Built as a gentlemen’s club and inspired by Italian Renaissance palaces, the Reform Club is one of the finest Victorian buildings in the country. The tunnelled steps bring you to a square atrium with a glass mosaic roof that refracts the light in every direction.
104 Pall Mall, SW1Y 5EW.
Sunday 1pm-5pm (last entry 4pm). Pre-book only.
This was the last mansion house of its kind to be built in London. The club, founded in 1891, moved to these premises in 1946. A new five-storey wing with a terrace garden was officially (and appropriately) opened on St Andrew’s Day 2006 by Queen Elizabeth.
9 Halkin St, SW1X 7DR.
Saturday, tours 11am and 3pm
The last of the grand eighteenth-century mansions which once fronted this part of the river, the club retains its quintessentially English traditions and heritage, while providing modern facilities and services for its members with magnificent interiors and extensive grounds. Now you can have a gander without the price tag.
Ranelagh Gardens, SW6 3PR.
Saturday and Sunday, 10am-5.30pm (last entry 5pm)
Formerly the home of Victorian artist Frederic, Lord Leighton and designed by his pal George Aitcheson in the 1860s, this west London house is packed with sparkling treasures from across the world as well as works by Leighton himself created in his light and airy first-floor studio. The breathtaking Arab Hall on the ground floor has beautiful decorative tiling and a fountain in the middle of the room.
12 Holland Park Rd, W14 8LZ.
Saturday and Sunday, 10am-5pm (last entry 4.15pm)
The interiors of this Grade II-listed Victorian railway hotel are a riot of twelve types of Italian marble and rich mahogany. But accessed via a secretive winding stair, it also has a hidden Masonic temple: a dazzling zodiac ceiling looking down on ceremonial thrones.
Entrance on Bishopsgate, EC2M 7QN.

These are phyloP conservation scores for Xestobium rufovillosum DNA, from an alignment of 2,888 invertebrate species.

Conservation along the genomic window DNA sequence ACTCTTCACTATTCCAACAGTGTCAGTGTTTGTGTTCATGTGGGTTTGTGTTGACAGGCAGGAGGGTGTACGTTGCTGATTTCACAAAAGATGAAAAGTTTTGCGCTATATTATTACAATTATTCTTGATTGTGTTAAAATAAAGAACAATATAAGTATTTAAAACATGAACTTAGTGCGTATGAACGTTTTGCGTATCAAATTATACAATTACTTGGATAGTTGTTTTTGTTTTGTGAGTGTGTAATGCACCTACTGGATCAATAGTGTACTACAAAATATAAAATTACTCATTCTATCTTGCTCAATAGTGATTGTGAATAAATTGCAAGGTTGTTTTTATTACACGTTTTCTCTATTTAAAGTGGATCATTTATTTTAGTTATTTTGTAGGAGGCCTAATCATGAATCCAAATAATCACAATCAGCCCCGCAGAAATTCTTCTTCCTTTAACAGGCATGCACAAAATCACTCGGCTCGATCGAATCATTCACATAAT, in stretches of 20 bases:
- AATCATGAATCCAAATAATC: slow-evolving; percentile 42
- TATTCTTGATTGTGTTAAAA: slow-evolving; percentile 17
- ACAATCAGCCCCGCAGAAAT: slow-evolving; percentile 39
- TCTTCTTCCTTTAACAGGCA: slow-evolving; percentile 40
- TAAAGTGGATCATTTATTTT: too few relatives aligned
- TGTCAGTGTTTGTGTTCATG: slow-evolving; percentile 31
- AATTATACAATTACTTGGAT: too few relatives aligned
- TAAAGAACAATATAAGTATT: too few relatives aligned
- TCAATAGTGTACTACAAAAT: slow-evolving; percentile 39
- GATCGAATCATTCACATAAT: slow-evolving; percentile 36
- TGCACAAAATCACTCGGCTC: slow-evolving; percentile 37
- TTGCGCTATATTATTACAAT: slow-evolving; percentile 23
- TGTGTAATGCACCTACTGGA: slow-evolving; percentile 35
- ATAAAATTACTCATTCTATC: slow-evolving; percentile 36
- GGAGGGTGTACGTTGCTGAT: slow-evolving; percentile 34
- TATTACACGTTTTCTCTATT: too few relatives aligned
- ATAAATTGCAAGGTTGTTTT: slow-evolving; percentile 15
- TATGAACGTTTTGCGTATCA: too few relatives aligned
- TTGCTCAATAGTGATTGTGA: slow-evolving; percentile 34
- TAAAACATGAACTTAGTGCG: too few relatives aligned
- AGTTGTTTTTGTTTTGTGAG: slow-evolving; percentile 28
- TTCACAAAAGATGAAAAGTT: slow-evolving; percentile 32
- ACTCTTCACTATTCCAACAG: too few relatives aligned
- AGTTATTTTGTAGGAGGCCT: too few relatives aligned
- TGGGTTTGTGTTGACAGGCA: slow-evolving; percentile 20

Saturday 2pm tour. Pre-book only.
The Old Palace is a Grade I-listed manor house, the former summer residence of the Archbishops of Canterbury and a place Elizabeth I and other British monarchs are known to have visited. Now the home of an independent girls’ school, it still contains one of London’s finest great halls and its original roof dates from the 1440s.
Old Palace Rd, CR0 1AX.
Sunday 10.45am-5pm with hourly tours. Tours pre-book only.
The Charterhouse was founded as a Carthusian monastery in 1371 and later became a Tudor mansion – Elizabeth I and James I both spent time here. In 1611 it was endowed as a school (since moved to Godalming) and almshouses, which it remains to this day.
Charterhouse Square, EC1M 6AN.
Saturday 10am-4pm (last entry 3.45pm)
This Grade II-listed fifteenth-century manor house with a medieval moat and recently discovered late sixteenth-century wall painting is the only surviving building of its kind in Dagenham. It hosts an exhibition about Barking and Dagenham’s history.
Becontree Avenue, RM8 3HT.
Sunday 1pm-5pm (last entry 4.15pm)
In the heart of London’s legal quarter, Middle Temple Hall is one of the four ancient Inns of Court. It’s also London’s finest surviving Elizabethan hall, remaining virtually unchanged and highly atmospheric.
Middle Temple Lane, EC4Y 9BT.
Sunday 10am-1pm (last entry 12.45pm)
This Grade II-listed, sixteenth-century row in Walthamstow consists of 13 dwellings and offices, plus a hall now used as a committee room.
Church End, E17 9RL.
Sunday 2pm-5pm (max 15 people, last entry 4.30pm)
A Grade II-listed tower and chapel is all that remains of this medieval parish church. The tour includes the crypt, ringing chamber and main roof, which has excellent and views in all directions.
High St, Hornsey, N8 7NT.
Saturday and Sunday 10am-5pm. Pre-book only.
Formerly the boardroom of a seventeenth-century water house, the Oak Room is a fine late-Renaissance room demonstrating the New River Company’s wealth. It has a hand-carved oak interior, plus an overmantel and panels over the doors. It’s all grand stuff.
173 Rosebery Avenue, EC1R 4UL.
Sunday 10am-5pm, hourly tours (last entry 4.15pm)
This grand livery hall from the seventeenth century has a beautiful garden, oak panelling and stained-glass windows. Although it was damaged by the Great Fire of London, the Hall survived miraculously untouched during WWII. Open House visitors will be able to look around and see selected items from the archives.
Ave Maria Lane, EC4M 7DD.